For those who don’t know me, St. Lucia is my home – an island in the Caribbean 14° N, a little country 14 miles wide and 27 miles long. Our history is one of colonialism – indigenous Amerindians – Caribs and Arawaks – having largely been wiped out by the invading Europeans; in our case we ended up being 7 times French and 7 times English. Today the population is largely of black African descent – great-great-great….granddaughters and grandsons of the slaves brought to these shores. This is mixed with a much smaller number of Indian (as in from India) descent and a handful of local and expat whites, Chinese, Syrian, Lebanese etc.
|St. Lucia is there on the right...that tiny dot...|
The area best known for indigenous or traditional crafts is the Quarter of Choiseul – the island’s limestone district marked by long narrow hills separated by steep plunging gullies. It is unique in the island: The famous twin peaks, Petit and Gros Piton constantly guard Choiseul’s northern borders and several secluded yellow sand beaches decorate the western shores. It is, for me, a beautiful place. I had the pleasure of working there 3 days a week during my time as the Crafts Development Officer for the government in the early ‘90s, and to this day, I love to be in Choiseul.
|Gros Piton seen from Catty Osman's Home, Morne Sion, Choiseul, St. Lucia|
So I am happy to be about to embark on some projects that will keep me, once again, in Choiseul 3-4 days of every week for a good number of weeks: These projects are concerned with stemming the decline of traditional crafts as an occupation…we’re seeking ways to make it attractive for the younger generation to take up these traditions as their livelihood and to make it a livelihood that is worth taking up – financially and socially. It’s not an easy ask.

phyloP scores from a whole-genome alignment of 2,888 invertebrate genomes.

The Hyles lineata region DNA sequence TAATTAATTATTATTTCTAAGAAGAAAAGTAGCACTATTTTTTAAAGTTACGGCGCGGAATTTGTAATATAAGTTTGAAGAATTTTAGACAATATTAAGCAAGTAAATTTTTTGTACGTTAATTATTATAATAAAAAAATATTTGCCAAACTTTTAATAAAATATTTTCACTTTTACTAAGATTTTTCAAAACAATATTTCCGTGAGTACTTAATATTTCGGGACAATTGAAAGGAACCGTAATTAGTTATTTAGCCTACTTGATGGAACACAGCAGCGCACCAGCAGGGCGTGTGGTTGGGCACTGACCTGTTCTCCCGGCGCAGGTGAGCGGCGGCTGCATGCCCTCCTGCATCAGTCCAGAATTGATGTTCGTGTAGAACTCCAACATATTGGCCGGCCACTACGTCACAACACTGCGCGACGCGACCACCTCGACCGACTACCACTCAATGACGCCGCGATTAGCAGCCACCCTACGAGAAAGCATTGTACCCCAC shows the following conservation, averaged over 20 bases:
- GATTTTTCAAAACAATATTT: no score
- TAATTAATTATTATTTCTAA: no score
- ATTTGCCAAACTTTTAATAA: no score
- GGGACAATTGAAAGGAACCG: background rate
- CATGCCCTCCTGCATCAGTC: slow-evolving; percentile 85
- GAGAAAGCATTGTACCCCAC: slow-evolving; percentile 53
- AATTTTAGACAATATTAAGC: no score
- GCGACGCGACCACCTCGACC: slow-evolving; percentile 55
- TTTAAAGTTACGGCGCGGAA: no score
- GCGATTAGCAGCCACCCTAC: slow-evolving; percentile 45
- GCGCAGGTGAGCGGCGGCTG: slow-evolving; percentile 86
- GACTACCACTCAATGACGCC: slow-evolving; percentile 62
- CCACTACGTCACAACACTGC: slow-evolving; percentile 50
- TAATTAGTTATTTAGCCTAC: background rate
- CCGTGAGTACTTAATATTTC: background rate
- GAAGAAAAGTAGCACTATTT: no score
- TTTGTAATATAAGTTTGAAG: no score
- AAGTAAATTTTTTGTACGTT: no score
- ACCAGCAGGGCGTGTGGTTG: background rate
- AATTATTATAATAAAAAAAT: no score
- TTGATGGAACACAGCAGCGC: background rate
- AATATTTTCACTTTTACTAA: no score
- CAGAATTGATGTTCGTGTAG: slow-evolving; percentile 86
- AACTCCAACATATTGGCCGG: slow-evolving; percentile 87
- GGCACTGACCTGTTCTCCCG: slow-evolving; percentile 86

You see, here is a history of hard work, patient manual labour, close connection of supplier and buyer…and unfortunately in recent times this last has been largely lost; the buyer and supplier are not making those connections and so the financial benefits dwindle while the hard work and patient manual labour remain, and this is not an attractive proposition to the future generations.
So we plan to be bridge-builders; introducing elements that relate to modern-day life and blending them with elements that keep the essence of the traditions to create a mix that feeds the modern needs of a new generation of crafters – designer-makers, by catching the eye of the buyer – even speaking to their hearts we hope. And at the same time, finding ways to reduce the tedium and sheer hard work of the manual labour part - make the act of creation much more fun to be part of...
This is part of a bigger plan that’s being seeded as we speak…a plan to breathe life into every corner of Choiseul, bring visitors – local and international to these limestone hills and jaw-dropping gullies. I’ll post more as we go, but for now, I’d like to share some pictures of Irena Alphone of Matin, Choiseul as she demonstrated, in Catty Osman’s pottery hut, making her “Cocoa Farmer” to the visiting Florida Gulf Coast University students a couple of weeks ago.